“The mandate is aimed directly at protecting the unvaccinated from their own choices,” she wrote. “Vaccines are freely available, and unvaccinated people may choose to protect themselves at any time.”
The Coronavirus Pandemic: Key Information
The Supreme Court case National Federation of Independent Business (v. Department of Labor) No. 21A244, the challengers argued that the regulation did not address a workplace issue and so exceeded the agency’s lawful authority. “Covid-19 is not an occupational danger that OSHA may regulate,” lawyers for Ohio and 26 other states told the justices in a recent brief.
They added that agencies seeking to issue regulations on “major questions” with broad economic or political implications must have clear congressional authorization.
Biden v. Missouri, No. 21A240 refers to a November regulation that required health care workers in facilities that receive federal funds under the Medicare or Medicaid programs, to be vaccinated for the coronavirus unless the worker is eligible for a medical exemption or religious exemption.
Republican officials led states challenged the regulation, obtaining injunctions that covered about half the country. While appeals were moving forward, two federal appeals courts in New Orleans and St. Louis refused to stop the injunctions.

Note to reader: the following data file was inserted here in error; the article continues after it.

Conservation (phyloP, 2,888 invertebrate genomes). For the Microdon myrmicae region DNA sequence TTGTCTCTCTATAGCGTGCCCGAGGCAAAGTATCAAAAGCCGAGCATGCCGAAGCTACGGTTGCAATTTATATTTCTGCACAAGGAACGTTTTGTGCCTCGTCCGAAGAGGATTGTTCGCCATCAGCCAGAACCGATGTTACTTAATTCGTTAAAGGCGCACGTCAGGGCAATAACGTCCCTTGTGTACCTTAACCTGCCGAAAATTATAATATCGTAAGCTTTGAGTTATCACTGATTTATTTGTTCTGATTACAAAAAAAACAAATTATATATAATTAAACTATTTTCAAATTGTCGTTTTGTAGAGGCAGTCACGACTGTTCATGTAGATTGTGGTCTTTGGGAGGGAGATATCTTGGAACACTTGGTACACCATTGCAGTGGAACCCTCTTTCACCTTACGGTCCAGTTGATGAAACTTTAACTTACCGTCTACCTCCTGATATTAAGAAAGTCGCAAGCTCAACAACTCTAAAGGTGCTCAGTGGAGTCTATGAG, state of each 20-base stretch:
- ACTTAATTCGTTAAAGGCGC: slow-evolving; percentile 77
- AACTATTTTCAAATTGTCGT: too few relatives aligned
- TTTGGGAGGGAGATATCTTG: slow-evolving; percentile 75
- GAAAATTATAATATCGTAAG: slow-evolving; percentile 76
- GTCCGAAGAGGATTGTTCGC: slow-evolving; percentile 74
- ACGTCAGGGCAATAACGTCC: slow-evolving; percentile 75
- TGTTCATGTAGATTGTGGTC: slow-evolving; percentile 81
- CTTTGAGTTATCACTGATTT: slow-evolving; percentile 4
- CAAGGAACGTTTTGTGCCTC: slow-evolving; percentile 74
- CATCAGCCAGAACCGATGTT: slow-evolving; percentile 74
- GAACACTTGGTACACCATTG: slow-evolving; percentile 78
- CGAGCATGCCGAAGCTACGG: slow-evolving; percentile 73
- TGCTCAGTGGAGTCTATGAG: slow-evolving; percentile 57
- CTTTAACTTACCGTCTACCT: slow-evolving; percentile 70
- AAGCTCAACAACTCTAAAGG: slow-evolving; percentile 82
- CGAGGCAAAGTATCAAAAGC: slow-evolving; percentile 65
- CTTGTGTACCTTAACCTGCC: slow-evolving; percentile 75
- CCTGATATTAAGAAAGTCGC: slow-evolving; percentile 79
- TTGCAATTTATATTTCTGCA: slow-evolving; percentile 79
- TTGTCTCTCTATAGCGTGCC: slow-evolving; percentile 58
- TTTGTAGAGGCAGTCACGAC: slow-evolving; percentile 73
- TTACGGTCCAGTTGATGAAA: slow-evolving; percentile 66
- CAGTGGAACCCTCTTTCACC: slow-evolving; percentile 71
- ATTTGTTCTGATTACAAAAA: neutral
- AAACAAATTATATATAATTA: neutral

A third federal appeals court in Atlanta sided with Biden. “Health care workers have long been required to obtain inoculations for infectious diseases, such as measles, rubella, mumps and others,” Judges Robin S. Rosenbaum and Jill A. Pryor wrote for a divided three-judge panel, “because required vaccination is a common-sense measure designed to prevent health care workers, whose job it is to improve patients’ health, from making them sicker.”
The Biden administration claimed that a federal statute gave them broad authority to impose regulations regarding the safety and health of patients in facilities that receive federal funds. The statute gives the secretary of the Department of Health and Human Services the general power to issue regulations to ensure the “efficient administration” of the Medicare and Medicaid programs, and parts of the statute concerning various kinds of facilities generally also authorize the secretary to impose requirement to protect the health and safety of patients.
Source: NY Times